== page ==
These are but some samples of organizations active in the United States. While these organizations play a pivotal role in connecting Palestinians with their homeland, they pale to the work that is being done by our younger generations, whose voices are being heard throughout the country. Generation X and millennials bring hope to their predecessors who set forth the foundations of the Palestinian heritage but have failed to execute their plans strategically due to fear of negative repercussions. These upcoming Palestinian-Americans possess more courage, drive, and intellect than their predecessors. Almost at every major university in the United States, one can find the footprint of work being done by Palestinian students. Despite many obstacles and a prevailing lack of adequate funding, our university students ensure that the voices of the Palestinian people are being heard. They build coalitions with members of other cultural, human rights, and civic institutions and participate in civic activities. They recruit and engage people from various backgrounds in speaking out for the Palestinian cause. For the first time in history, a number of university student councils have supported the Palestinian cause in the face of mounting powerful and well-financed opposition.
Activism and support for the Palestinian struggle and culture do not stop at university doors, Millennials and Generation X speak proudly of their heritage – even if it costs them friends and funds. Super models such as Gigi and Bella Hadid are part of the movement of young people who stand tall to proclaim their pride in their Palestinian ancestry. Comedians such as Mo Amer, Amer Zahr, and Maysoon Zayed use comedy to promote an accurate narrative of the Palestinian people and history.
David Ben-Gurion once said of Palestinians, “The old will die, and the young will forget.” He obviously was wrong because regardless of where we live, we are proud and rooted Palestinians who will never forget. We are bound by our love for the homeland.
Even though the American government’s opposition to the Palestinian people and their aspirations seems unsurmountable, especially in the halls of Congress, we can be inspired by congressmembers Justin Amash (Ramleh) and Rashida Talib (Beit Ur Al-Fouka) and their unwavering support of the Palestinian people. Despite threats, they steadfastly speak on behalf of the Palestinian people; they oppose the unequivocal support to the State of Israel and are not afraid to talk about Israel’s oppression of the Palestinian people. Both congresspeople have become an example that many wish to emulate. Inspired by their courage, many young Palestinian Americans throughout the United States are now venturing into politics and participate in local, state, and the federal government. A few are running for elective offices.
This was not the case in earlier years, when our elders, fearing for our safety and hoping to shield us from harm, encouraged us to stay away from politics. While they imbued us with Palestinian culture, they warned us to be careful when being vocal. Many instructed us to say that we are Syrian or Greek for fear that someone might harm us. One can count on one hand the number of people who in the 1980s and early 1990s worked in government and were not afraid to speak out. Very few people actively and publicly voiced their concern over the atrocities committed by Israel against the Palestinian people. We admired professors Edward Said, Rashid Khalidi, and Ibrahim Abu-Lughod but did not know how to communicate our position to mainstream society ourselves. Our voices during that era addressed mainly the Palestinian and Arab communities. Working for the regional government in Michigan and active in the Democratic Party, I frequently found myself alone when speaking out on behalf of the Palestinian community. Even though I became the first assistant county executive in my regional government and was a delegate for president Clinton at the Democratic convention, many in my community warned me of speaking out. They feared for both my safety and my career. There were some elements of truth in their fear, but, luckily for all of us, we have transcended this fear and are now moving forward on all fronts.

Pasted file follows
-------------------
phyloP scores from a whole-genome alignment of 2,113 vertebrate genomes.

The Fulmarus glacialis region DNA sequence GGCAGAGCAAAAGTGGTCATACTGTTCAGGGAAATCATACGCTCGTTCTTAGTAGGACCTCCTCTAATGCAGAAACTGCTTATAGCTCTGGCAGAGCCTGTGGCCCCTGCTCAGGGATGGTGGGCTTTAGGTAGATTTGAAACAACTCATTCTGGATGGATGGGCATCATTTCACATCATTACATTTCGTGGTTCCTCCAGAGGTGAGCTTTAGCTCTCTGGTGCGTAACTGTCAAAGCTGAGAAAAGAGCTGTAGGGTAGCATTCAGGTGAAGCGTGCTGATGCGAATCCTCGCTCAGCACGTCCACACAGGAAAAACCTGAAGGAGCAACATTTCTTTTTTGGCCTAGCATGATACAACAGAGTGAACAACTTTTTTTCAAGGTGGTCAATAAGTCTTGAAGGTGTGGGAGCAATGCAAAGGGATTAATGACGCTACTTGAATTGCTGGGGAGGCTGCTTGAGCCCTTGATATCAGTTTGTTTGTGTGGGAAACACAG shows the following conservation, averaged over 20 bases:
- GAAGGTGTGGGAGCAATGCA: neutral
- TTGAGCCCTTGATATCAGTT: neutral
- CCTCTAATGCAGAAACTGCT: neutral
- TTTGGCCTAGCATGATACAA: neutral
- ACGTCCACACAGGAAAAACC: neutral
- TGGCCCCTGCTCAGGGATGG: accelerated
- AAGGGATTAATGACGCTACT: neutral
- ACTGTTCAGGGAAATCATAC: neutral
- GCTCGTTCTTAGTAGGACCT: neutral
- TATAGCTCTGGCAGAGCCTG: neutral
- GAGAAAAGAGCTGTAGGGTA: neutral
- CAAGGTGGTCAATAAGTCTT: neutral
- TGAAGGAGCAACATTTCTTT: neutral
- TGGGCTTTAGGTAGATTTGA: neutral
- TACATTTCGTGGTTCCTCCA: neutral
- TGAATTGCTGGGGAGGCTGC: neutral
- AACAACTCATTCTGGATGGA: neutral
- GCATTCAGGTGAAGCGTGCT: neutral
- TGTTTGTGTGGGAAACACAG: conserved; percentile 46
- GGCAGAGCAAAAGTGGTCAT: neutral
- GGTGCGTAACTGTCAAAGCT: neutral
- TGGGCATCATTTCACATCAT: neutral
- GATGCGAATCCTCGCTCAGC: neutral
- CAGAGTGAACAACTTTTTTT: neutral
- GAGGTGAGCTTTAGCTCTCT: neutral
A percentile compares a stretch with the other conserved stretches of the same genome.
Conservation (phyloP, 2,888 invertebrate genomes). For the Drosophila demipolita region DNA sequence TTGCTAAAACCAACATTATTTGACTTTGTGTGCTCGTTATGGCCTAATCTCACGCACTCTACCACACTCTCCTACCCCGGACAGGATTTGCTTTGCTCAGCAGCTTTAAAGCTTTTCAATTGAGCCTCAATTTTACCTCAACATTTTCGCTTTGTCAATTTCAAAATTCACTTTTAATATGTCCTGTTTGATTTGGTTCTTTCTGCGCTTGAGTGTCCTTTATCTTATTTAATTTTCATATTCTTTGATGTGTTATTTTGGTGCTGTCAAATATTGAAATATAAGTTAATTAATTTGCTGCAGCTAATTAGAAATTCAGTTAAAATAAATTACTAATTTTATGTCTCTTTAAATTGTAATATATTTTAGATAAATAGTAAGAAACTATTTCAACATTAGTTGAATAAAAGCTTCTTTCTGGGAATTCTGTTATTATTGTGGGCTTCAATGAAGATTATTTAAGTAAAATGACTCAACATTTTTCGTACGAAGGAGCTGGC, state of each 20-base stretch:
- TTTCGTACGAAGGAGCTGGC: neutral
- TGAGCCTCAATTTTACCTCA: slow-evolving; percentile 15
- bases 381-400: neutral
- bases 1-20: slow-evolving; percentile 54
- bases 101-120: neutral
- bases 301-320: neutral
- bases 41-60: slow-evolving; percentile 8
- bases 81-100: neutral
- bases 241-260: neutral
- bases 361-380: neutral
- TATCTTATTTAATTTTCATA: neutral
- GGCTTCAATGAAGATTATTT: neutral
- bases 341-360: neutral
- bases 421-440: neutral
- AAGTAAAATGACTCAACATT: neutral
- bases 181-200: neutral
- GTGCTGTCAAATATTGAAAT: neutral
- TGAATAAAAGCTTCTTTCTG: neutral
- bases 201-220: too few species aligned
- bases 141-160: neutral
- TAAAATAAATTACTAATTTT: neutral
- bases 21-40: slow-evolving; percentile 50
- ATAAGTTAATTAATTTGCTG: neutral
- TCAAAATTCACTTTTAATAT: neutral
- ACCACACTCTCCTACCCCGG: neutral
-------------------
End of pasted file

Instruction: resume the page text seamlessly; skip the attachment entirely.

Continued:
Our ancestors gave us roots and wings, and we soar with pride, holding on to our Palestinian identity.
Today, the Palestinian community is engaged in all aspects of society. Instead of keeping the beauty of Palestine to ourselves, we now show the world our history and civilization without feeling abashed. For example, the first Palestinian museum opened in Washington DC in 2019. Its visitors come to learn about the Palestinian narrative and its stories. Exhibits portray the reality of Palestine and dispel the prevailing inaccuracies and stereotypes. Yet while they address the atrocities, they concentrate on history, culture, and civilizations.
On a personal level, the Palestinian people in the United States have achieved the American dream. They are considered among the most successful immigrants in the country. The strides the Palestinian community has made on all fronts is impressive and amazing. An internal survey of our community found that the Ramallah community in the diaspora is 25 percent more educated than average Americans. Our college and post-college graduation rates are second only to Asian Americans. You can find Palestinian Americans leading in every corporation, in hospitals, and in various non-profit organizations. We excel as physicians, lawyers, and engineers. We are the entrepreneurs who are making America great, the educators who are molding the future of America and Palestine, and the journalists who bring accuracy to the news. We are the inventors who advance technology and the philanthropists who help civil and human society, both in the US and in Palestine.
That is not to say that our community does not face problems. Like all societies, we have the good, the bad, and the ugly. Some of us still hold on to traditions that long have become outdated. These people impose restrictions on their children, especially their daughters, that drive them away from their heritage. Some still believe that we can circumvent the system and succeed with our aspirations. Indeed, with education and the flow of global information, things are changing for the better. Collectively, our ancestors can be proud of our accomplishments.